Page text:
Uniting for Peace and Development: West Nile Celebrates Ten Years of Peace

Sylvia Opinia

IN RECOGNITION the 10th anniversary of signing of the Government of Uganda (GoU)-Uganda National Rescue Front II (UNRF II) peace agreement, Justice and Reconciliation Project (JRP)’s community mobilization department joined Yumbe District and MAYANK Development Association and other development actors to celebrate this event. As the people of West Nile and Yumbe District in particular remember this landmark of peaceful achievement, attention is drawn to the fact that the peace process did not end with the signing of the agreement, it remains incumbent on all stakeholders to zealously guard this peace and all efforts must be garnered to consolidate it.

On 24th December 2002, the GoU and UNRF II signed a historical peace agreement that has remained a milestone in the direction of ensuring security and stability in the West Nile region. Under the theme “Bury differences: unite for peace and development” different stakeholders discussed issues of peace, reported on progress made in implementing the commitments in the peace agreement and addressed limitations in the implementation process to celebrate ten years of peace.

Victims exchange and learning visit

JRP facilitated victims’ groups from across the greater north to convene in Yumbe, West Nile, to share, learn and establish connections with each other. Each of the groups presented their road maps containing a brief history of its activities, achievements and challenges. Romogi War Victims Association, for example, presented an educative drama showing the history of the UNRF II conflict, and the events leading towards the peace talks and the eventual signing of the peace agreement. This was followed by panel presentations on the roles played by the different stakeholders such as elders, government, Aringa Obongi Peace Commission (AROPIC) and women, during the peace process.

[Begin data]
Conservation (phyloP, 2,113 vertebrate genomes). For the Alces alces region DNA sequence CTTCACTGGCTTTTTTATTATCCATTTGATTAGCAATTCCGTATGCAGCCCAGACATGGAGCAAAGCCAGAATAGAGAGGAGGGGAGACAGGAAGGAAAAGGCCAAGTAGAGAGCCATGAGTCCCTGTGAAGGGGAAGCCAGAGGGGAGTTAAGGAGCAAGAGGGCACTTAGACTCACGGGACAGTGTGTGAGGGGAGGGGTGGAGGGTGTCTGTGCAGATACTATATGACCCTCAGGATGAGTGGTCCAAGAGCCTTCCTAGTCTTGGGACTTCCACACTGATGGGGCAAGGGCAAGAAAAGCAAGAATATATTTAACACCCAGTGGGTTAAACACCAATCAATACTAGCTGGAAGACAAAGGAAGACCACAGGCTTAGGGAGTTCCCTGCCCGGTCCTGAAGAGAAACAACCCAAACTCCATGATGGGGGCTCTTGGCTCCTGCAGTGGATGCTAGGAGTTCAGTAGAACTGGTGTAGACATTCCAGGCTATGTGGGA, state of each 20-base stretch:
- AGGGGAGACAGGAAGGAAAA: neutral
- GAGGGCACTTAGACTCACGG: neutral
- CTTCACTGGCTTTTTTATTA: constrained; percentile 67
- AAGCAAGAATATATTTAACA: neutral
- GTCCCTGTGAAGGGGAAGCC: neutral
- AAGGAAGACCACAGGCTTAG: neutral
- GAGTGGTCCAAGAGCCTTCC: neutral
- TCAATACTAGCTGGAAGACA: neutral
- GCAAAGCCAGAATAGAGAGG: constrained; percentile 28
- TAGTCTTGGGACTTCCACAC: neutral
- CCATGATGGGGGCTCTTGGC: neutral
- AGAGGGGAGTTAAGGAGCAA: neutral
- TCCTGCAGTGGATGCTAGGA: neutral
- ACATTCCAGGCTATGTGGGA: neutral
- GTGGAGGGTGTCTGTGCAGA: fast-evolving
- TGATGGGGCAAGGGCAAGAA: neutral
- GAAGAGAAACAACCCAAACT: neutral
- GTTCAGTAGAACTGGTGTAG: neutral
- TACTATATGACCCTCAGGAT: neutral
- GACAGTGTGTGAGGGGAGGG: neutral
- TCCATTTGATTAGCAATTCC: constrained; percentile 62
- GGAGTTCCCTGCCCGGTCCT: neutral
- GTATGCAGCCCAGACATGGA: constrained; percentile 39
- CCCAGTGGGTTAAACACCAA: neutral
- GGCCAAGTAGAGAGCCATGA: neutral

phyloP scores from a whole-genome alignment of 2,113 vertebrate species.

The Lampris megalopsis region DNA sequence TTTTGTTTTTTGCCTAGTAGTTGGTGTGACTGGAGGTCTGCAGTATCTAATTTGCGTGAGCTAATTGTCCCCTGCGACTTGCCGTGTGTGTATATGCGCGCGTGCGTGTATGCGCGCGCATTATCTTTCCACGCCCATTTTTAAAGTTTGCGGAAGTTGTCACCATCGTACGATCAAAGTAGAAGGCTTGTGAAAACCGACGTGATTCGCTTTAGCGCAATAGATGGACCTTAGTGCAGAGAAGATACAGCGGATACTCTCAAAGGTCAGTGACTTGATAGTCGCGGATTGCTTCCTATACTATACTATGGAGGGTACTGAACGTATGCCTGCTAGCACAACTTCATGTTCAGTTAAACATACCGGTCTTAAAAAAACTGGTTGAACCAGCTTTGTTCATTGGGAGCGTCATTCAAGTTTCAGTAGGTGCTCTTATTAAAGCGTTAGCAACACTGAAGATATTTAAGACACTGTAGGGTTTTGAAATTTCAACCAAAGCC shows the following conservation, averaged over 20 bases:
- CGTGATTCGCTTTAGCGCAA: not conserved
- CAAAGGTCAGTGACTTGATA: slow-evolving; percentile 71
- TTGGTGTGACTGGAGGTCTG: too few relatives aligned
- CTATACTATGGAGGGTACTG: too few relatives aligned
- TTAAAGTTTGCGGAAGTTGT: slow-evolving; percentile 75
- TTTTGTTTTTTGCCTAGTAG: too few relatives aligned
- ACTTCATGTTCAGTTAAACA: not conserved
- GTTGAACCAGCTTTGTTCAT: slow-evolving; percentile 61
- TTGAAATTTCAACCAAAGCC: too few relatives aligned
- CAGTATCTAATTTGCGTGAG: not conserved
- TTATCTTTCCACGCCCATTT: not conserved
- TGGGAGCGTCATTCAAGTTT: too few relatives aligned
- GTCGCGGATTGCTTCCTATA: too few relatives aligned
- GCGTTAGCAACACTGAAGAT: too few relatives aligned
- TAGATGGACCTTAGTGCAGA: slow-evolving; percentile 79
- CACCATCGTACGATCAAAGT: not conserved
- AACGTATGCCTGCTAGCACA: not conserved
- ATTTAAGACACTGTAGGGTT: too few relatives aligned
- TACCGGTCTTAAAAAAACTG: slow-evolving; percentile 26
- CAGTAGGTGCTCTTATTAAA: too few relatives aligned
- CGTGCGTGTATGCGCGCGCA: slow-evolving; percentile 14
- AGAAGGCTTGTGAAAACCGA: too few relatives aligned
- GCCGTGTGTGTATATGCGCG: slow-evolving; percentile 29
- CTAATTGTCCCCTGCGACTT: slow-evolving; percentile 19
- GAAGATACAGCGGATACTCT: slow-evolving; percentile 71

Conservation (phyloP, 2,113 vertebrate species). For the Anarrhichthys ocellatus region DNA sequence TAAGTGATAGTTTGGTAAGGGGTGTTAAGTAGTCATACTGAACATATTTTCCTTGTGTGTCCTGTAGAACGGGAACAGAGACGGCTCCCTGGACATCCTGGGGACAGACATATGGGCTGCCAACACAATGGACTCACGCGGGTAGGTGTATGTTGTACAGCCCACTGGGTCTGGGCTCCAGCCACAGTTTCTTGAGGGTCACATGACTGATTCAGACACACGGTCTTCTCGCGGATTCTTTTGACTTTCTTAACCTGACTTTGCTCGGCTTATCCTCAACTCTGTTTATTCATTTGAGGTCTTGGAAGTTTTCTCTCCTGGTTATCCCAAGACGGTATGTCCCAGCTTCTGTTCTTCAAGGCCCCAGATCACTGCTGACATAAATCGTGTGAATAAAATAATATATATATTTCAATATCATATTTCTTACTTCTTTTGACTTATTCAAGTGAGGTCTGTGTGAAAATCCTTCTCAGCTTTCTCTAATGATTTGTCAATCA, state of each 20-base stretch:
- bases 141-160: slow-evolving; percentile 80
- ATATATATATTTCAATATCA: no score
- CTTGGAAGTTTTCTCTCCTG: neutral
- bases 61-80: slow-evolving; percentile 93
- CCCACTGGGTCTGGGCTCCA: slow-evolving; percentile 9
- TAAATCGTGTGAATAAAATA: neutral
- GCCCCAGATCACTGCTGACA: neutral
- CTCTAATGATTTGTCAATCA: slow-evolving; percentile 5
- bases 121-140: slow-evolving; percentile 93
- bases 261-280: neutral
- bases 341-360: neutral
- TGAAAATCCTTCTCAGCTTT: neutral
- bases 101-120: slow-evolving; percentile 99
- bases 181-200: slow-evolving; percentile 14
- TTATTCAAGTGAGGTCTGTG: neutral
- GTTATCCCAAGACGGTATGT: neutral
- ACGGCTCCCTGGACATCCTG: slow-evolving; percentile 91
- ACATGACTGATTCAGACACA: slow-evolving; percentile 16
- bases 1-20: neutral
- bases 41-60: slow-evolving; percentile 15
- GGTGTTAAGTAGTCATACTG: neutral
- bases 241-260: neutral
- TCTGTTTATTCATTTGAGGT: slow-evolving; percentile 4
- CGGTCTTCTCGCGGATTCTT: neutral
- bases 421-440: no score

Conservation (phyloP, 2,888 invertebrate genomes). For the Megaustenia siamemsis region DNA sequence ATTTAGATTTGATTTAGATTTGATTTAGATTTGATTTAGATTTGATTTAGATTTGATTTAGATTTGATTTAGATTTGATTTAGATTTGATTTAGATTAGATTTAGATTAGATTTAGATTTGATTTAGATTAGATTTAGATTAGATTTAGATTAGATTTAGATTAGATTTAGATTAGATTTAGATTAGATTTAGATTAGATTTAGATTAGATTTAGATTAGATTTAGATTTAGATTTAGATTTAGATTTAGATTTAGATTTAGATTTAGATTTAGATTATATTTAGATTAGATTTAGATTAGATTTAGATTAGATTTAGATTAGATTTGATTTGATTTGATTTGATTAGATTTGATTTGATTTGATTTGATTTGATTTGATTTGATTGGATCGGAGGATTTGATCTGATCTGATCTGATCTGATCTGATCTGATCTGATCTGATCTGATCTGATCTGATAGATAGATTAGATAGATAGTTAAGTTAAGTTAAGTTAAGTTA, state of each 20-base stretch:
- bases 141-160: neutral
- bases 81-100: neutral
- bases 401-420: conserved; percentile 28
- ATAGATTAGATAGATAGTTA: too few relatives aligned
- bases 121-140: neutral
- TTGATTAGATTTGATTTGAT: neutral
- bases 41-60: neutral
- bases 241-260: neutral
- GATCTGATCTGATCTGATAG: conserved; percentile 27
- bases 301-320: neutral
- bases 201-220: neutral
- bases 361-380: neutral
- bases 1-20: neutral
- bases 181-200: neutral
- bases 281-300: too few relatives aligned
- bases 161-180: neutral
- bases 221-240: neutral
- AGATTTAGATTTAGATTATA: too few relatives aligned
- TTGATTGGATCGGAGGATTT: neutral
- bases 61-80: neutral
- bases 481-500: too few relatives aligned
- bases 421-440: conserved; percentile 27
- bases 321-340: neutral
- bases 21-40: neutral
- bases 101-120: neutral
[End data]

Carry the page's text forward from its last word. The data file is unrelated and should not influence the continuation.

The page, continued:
Following these presentations, the group was treated to an educative tour of Bidi bidi, a historical site for the Yumbe peace process where combatants were assembled and demobilised. This was an opportunity for the victims in other parts of northern Uganda to learn about the history of conflict in West Nile, the Yumbe peace process and the progress made and the challenges faced in implementing the commitments during the peace negotiations.

The elders’ fire place wisdom circle

On the evening before the main event, JRP facilitated an elders’ reflective fireplace dialogue that was graced by Major General Ali Bamuze, the former leader of the defunct UNRF II, the LC V chairman of Yumbe District, generals from the defunct West Nile Bank Front (WNBF), the JRP programme coordinator and elders representing the different parts of West Nile. Traditionally, the fireplace is the place where elders tell stories or share histories of their lives, of the clan and is a symbol of memory and intergenerational sharing. Punctuated by Aringa cultural dances, elders from West Nile, and representatives from Acholi, Lango and Teso shared and reflected on the different traditional practices and mechanisms for resolving conflict and maintaining peace in the community drawing a lot of similarities in these practices across the region.

JRP also participated in many other activities meant to mark the celebrations including the women’s’ forum and the very elaborate main event on 8th December 2012 at Yumbe Boma grounds. Many victims regretted the fact that the Yumbe peace process did not recognize the suffering and sacrifices made by the victims as central and were thus forgotten in the final peace agreement. They urged other consequent peace processes not repeat this mistake but to ensure that victims are part and parcel of any proceedings. They also applauded JRP for facilitating such exchanges to enable them build solidarity with their counterparts across the region. 

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